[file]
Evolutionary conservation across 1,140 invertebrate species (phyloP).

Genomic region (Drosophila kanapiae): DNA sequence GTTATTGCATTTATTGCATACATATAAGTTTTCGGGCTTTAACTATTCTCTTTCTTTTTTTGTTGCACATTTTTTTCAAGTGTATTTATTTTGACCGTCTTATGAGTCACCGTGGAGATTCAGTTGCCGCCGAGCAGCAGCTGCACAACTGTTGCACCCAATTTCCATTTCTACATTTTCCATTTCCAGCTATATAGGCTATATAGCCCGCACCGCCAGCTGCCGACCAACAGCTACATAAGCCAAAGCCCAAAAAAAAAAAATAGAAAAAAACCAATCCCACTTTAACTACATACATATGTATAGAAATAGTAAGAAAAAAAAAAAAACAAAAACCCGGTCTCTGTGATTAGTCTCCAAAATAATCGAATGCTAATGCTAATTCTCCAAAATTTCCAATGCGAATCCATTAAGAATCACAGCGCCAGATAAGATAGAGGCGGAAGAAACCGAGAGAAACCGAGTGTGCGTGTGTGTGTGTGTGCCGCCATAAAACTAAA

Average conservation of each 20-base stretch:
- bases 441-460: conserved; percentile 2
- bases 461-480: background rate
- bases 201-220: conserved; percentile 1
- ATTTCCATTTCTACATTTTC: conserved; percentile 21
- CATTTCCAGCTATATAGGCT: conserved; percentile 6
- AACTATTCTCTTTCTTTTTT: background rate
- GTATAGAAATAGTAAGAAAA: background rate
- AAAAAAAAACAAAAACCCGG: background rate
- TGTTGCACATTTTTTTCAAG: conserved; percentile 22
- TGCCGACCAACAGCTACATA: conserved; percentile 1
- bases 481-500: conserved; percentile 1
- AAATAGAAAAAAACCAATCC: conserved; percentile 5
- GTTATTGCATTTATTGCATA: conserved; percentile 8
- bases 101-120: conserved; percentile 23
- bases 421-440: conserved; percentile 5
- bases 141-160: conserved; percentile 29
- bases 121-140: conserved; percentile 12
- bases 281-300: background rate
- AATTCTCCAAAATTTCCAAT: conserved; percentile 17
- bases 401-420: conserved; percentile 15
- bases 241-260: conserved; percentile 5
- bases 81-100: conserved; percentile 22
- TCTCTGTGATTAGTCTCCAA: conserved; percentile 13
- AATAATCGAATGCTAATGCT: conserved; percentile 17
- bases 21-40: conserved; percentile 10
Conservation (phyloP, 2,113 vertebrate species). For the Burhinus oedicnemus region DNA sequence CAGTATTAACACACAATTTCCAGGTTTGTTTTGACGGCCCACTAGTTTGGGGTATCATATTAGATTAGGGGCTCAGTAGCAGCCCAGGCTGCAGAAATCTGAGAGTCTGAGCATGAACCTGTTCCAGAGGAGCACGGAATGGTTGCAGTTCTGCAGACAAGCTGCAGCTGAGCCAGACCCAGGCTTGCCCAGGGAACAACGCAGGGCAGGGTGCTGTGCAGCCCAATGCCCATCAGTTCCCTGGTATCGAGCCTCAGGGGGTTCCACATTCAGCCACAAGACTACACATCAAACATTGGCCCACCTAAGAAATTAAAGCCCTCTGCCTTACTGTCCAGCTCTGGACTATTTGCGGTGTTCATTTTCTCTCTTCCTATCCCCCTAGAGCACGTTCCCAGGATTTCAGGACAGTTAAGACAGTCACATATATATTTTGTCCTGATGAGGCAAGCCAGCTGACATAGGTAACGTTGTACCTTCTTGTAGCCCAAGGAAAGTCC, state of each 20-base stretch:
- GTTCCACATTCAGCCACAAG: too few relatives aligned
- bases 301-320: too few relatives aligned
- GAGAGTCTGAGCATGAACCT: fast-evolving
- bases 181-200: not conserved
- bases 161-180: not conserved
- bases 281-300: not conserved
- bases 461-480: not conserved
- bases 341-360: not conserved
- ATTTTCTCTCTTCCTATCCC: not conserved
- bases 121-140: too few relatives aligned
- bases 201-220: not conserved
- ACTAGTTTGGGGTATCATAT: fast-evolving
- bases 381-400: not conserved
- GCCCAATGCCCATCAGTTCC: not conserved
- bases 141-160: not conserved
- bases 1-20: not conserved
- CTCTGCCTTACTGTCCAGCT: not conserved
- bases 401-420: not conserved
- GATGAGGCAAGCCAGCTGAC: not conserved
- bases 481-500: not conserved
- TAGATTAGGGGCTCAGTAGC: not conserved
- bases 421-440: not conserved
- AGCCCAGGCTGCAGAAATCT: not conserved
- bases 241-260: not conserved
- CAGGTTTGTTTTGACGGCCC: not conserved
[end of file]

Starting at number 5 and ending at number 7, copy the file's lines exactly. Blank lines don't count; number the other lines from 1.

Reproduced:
- bases 461-480: background rate
- bases 201-220: conserved; percentile 1
- ATTTCCATTTCTACATTTTC: conserved; percentile 21